As a fourth-generation family farmer, I am becoming more and more concerned about what seems to be a coordinated effort to label farmers as polluters who are doing nothing to address water-quality concerns. Between regular Star Tribune editorials (“Don’t backpedal on ‘buffer strips’ bill,” May 5), state agency reports and even comments from Gov. Mark Dayton, efforts to paint agriculture in a negative light are in full swing.
It seems that the massive finger-pointing campaign against farmers is being done to help pass Dayton’s buffer proposal in the closing days of the legislative session. Like Dayton and every Minnesotan, I too am concerned about water quality. However, as a farmer, I know that yet another law and involvement from yet another government agency will not achieve the improvements in water quality that everybody wants.
What farmers need instead of another confusing regulation are mapping tools and on-the-ground resources to appropriately target conservation practices where they will make a measurable difference. An inventory of current buffers and other conservation practices would also help to ensure that local communities actually enforce buffer regulations that already are on the books.
But enough about buffers. By now, everyone has staked out their position on that issue. I’d like to further address the developing, misguided narrative that farmers pollute our water and aren’t doing anything about it.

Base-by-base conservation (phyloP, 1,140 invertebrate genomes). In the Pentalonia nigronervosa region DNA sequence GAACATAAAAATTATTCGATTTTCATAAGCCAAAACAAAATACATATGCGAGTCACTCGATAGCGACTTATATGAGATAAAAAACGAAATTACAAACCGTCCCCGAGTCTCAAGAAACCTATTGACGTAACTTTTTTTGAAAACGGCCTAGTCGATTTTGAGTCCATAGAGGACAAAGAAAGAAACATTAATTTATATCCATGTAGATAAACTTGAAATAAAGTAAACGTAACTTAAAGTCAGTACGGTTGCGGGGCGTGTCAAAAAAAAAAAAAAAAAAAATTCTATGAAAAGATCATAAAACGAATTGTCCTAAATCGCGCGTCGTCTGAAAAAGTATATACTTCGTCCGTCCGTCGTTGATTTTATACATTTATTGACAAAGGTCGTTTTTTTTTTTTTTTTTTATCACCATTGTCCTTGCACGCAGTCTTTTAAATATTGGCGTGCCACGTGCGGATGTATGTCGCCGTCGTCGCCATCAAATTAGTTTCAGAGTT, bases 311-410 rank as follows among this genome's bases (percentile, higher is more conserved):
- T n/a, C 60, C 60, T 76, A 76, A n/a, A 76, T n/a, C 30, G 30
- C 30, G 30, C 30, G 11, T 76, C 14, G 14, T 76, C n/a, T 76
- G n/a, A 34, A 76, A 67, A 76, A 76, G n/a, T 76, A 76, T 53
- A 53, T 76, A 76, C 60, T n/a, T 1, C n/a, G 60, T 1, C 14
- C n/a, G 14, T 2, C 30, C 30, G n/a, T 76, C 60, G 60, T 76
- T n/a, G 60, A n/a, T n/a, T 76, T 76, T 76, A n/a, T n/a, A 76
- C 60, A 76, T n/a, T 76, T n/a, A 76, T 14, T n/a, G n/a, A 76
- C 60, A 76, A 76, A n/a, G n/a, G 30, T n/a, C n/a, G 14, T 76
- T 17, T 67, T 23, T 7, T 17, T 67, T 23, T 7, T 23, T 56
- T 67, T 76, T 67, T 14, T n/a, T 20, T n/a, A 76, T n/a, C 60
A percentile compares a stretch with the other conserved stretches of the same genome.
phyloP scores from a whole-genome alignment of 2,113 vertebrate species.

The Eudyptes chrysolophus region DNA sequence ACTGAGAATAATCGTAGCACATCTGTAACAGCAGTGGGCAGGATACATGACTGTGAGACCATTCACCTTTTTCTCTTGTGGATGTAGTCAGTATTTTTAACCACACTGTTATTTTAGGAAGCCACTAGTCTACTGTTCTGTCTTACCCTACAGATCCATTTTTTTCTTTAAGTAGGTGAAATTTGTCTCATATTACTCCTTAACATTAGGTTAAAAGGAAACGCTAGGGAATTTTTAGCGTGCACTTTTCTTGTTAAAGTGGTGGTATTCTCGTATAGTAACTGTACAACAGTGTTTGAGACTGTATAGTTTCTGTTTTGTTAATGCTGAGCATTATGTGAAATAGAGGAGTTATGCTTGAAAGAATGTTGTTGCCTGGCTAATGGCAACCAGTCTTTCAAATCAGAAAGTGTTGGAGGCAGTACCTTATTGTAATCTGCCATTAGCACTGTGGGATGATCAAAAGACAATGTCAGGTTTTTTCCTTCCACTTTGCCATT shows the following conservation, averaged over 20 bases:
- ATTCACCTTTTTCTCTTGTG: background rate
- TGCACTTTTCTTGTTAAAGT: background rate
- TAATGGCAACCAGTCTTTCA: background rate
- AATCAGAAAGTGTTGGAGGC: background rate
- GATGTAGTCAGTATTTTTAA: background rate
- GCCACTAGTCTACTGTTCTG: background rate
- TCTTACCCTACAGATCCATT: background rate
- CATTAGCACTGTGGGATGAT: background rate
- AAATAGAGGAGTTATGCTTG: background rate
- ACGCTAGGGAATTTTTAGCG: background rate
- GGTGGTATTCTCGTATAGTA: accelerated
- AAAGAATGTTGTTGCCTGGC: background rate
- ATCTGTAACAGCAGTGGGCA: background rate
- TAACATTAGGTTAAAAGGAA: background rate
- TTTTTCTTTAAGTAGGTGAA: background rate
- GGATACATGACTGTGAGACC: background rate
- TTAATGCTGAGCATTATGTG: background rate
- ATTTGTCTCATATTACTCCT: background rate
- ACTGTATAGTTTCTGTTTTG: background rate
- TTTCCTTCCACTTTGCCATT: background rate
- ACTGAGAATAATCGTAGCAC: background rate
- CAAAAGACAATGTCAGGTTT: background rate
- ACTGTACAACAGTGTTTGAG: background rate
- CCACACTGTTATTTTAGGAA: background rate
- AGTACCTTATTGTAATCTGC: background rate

Conservation is something farmers practice year-round. On my farm, I use cover crops to reduce soil erosion and buffer strips to protect water quality. Most other farmers incorporate similar conservation practices.
For as long as I’ve farmed, I’ve implemented, updated, changed or improved various conservation practices on my land. I live on this land with my wife and three daughters. We use the waterways. We drink the groundwater. The last thing we want to do is pollute our valuable water resources for ourselves, our neighbors and the next generation.
Corn farmers, through their voluntary checkoff investments and partnership with institutions such as the University of Minnesota, have been supporting research that addresses ag water-quality concerns for years. You probably haven’t heard about these investments because we don’t make them to generate provocative headlines. We make them so we can continue improving.
Farming is a profession that is constantly evolving. We combine the latest research and science with our instincts as farmers to get better at what we do. Same goes for ag water quality. I’m not going to claim that farmers are perfect and blameless when the topic of our state’s water quality arises.
But the constant barrage of editorials, rhetoric and finger-pointing that labels ag as polluters needs to be dialed back. Just as we’ve adapted to growing more food on less land, farmers have been and will continue making progress on water quality.
The main thing standing in our way is divisive rhetoric and interests who are more interested in playing the blame game than in achieving progress. These types of actions don’t deliver results, just more shouting.
We don’t need more shouting. We don’t need more labeling. We don’t need more political maneuvering and the curiously timed release of another damning “report.” What we need are results.
When it comes to water quality, we’re all in this together. Results will come from increased partnership, not a ratcheting up of rhetoric and finger-pointing.
Noah Hultgren farms in Raymond, Minn., and is first vice president of the Minnesota Corn Growers Association.